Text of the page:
All Nebraska Drug and other Problem-Solving courts are governed by the Nebraska Supreme Court Committee on Problem-Solving Courts under the direction of the Nebraska Supreme Court. Members include representatives of courts, probation, law enforcement and the legal community along with judges, prosecutors and defense attorneys.
Committee Charge: "The Problem-Solving Courts Committee shall advise and make recommendations to the Nebraska Supreme Court regarding the standards, direction, development, and evaluation of problem-solving courts in Nebraska".
For a current listing of members of the Nebraska Supreme Court Committee on Problem-Solving Courts, click the link below.
Authorization and Rules
- Conference of Chief Justices and Conference of State Court Administrators Resolution
- Supreme Court Rule for Problem-Solving and Drug Courts
521 S. 14th St., Suite 200
Lincoln, NE 68509
Phone: (402) 471-4415
FAX: (402) 471-3071
Scott Carlson, Statewide Coordinator
Scott A. Carlson is the Statewide Coordinator for Problem-Solving Courts for the Nebraska Supreme Court Administrative Offices. He began working in this position in July 2005 and is responsible for organizing and supporting the 23 existing statewide problem-solving courts and assisting in the establishment of problem-solving courts services throughout Nebraska. The Nebraska Supreme Court created the position of Statewide Coordinator of Problem-Solving Courts to organize the effort to establish problem-solving courts throughout the State of Nebraska, thereby offering similar services to all judicial districts. Through the direction of the Supreme Court the Coordinator is responsible for implementing the Court's vision for these highly successful programs.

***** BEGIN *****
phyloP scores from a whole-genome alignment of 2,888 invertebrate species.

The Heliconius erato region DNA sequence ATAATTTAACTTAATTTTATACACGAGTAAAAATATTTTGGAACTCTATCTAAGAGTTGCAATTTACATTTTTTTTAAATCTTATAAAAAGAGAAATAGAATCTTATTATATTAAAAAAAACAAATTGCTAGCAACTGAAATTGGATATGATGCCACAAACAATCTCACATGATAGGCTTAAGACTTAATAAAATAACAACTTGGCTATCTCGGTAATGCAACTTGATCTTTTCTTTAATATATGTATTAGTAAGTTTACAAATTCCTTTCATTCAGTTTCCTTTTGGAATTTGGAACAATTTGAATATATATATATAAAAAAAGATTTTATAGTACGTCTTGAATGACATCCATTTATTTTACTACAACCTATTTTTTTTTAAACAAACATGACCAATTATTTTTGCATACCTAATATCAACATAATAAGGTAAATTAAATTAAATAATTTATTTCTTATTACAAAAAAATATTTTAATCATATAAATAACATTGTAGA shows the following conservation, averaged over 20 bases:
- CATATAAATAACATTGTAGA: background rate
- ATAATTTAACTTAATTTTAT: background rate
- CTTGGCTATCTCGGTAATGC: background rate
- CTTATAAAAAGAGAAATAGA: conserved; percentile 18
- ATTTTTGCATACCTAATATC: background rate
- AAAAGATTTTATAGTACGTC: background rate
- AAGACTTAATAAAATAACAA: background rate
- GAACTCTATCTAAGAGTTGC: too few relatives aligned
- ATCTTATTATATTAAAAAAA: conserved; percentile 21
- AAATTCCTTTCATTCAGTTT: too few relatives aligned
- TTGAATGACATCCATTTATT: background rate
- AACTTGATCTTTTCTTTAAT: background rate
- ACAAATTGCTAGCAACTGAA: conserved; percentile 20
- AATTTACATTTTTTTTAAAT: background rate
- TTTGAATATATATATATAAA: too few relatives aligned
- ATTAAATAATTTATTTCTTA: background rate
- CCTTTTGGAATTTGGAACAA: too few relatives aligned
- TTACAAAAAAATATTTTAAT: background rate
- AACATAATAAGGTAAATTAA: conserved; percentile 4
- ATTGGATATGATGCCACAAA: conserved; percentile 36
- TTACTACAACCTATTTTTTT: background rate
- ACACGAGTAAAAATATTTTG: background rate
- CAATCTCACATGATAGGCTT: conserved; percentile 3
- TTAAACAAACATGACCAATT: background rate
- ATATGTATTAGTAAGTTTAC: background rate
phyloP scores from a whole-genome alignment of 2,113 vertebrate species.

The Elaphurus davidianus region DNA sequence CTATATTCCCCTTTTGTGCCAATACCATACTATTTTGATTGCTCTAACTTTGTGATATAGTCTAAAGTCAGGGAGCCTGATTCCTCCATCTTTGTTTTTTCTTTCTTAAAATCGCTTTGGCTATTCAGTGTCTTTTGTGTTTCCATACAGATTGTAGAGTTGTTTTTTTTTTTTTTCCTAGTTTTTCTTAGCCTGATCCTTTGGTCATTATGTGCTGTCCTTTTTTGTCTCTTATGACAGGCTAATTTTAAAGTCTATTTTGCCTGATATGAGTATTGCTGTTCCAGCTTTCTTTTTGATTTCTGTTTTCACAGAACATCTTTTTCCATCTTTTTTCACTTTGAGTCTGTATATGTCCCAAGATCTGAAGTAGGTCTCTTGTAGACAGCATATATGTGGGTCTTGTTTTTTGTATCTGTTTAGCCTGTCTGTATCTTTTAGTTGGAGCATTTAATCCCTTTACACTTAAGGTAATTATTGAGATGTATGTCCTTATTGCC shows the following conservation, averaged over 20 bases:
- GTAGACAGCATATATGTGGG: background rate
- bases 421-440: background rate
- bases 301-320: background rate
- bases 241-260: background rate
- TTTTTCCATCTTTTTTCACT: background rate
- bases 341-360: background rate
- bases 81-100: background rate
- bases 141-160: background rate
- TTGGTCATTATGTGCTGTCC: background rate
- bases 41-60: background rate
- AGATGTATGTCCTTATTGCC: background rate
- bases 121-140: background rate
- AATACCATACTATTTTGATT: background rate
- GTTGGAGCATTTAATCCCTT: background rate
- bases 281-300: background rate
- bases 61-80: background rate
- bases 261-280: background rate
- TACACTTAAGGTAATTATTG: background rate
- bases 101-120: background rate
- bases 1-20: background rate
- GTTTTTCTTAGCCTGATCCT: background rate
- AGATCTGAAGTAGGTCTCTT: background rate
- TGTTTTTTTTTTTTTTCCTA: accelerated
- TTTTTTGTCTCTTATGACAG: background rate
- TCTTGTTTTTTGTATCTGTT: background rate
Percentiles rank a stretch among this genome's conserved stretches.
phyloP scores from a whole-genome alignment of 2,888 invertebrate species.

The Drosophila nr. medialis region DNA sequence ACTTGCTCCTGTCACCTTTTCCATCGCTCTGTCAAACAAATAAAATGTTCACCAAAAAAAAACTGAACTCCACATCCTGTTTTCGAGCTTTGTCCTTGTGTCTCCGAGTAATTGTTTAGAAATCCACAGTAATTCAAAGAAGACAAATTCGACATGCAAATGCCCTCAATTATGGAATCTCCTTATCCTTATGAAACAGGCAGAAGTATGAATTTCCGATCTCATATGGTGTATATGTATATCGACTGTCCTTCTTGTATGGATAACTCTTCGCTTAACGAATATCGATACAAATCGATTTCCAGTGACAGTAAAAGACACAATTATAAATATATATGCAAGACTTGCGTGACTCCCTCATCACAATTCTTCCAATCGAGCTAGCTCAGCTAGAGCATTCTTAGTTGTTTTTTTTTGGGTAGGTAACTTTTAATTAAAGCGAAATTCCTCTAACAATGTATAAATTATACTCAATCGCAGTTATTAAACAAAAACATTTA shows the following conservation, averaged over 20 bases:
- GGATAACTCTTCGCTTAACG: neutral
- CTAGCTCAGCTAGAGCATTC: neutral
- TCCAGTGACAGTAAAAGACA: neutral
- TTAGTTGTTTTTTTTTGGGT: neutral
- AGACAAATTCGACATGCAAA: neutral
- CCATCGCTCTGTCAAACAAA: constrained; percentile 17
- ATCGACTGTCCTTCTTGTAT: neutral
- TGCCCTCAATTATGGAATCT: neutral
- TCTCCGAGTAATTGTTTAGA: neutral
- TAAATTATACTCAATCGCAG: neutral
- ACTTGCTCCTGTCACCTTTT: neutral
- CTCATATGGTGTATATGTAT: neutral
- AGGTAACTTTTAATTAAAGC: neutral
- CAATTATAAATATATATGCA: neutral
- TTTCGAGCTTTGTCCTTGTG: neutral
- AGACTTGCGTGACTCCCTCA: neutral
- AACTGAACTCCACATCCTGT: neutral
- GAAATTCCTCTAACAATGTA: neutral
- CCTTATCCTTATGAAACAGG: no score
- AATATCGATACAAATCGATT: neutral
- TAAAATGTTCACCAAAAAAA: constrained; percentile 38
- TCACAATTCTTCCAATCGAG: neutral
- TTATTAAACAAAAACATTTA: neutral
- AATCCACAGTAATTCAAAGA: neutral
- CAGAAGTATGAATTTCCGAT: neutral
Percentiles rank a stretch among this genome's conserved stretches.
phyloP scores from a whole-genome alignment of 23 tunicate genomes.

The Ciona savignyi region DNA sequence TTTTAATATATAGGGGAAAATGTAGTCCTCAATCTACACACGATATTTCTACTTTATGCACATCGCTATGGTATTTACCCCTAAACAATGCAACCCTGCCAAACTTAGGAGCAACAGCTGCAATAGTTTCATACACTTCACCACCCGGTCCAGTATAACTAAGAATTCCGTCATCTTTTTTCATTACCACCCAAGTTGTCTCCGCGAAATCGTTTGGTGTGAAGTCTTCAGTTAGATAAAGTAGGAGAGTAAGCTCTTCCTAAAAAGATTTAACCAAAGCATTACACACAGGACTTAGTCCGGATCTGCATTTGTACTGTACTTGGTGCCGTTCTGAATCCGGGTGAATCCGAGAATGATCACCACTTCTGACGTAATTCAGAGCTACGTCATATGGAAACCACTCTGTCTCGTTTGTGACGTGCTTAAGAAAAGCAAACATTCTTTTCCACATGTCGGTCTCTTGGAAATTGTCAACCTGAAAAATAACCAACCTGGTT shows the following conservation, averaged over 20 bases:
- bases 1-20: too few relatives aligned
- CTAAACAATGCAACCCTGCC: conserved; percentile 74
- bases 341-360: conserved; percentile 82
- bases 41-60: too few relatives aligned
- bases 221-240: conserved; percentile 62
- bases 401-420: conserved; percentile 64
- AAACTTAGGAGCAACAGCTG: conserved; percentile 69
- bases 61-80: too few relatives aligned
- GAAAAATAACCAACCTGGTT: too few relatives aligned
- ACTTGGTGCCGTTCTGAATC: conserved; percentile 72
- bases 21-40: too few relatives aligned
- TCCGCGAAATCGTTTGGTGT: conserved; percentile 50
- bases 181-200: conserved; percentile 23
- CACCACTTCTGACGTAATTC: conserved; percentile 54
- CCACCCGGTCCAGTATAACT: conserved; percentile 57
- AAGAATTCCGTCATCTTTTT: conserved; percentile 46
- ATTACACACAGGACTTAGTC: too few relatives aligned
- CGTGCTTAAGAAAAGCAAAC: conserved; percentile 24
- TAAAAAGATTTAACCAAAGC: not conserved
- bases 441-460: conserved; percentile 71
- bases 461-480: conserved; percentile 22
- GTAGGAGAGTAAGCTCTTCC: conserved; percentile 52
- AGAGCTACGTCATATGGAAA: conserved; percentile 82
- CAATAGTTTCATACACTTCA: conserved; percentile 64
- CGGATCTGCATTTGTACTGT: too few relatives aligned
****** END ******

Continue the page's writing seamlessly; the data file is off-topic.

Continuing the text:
Prior to his current position, he acted as Coordinator for the Lancaster County Juvenile Drug Courts with responsibility for the daily operation of the Juvenile Drug Courts, including participant supervision, budgeting, data collection, public relations, meeting facilitation for drug courts team members, and grants management. In addition he spent 6 years in various positions at the Clarinda Academy, a school for adjudicated youth in Clarinda, Iowa.
Raised in Bellevue, Nebraska, Scott graduated from Bellevue West High School in 1988 and went on to attend the University of Nebraska at Lincoln. Scott received his Bachelor of Science in Criminal Justice from the University of Nebraska at Lincoln and Omaha in December of 1992 and now happily resides in Lincoln with his wife, and two children.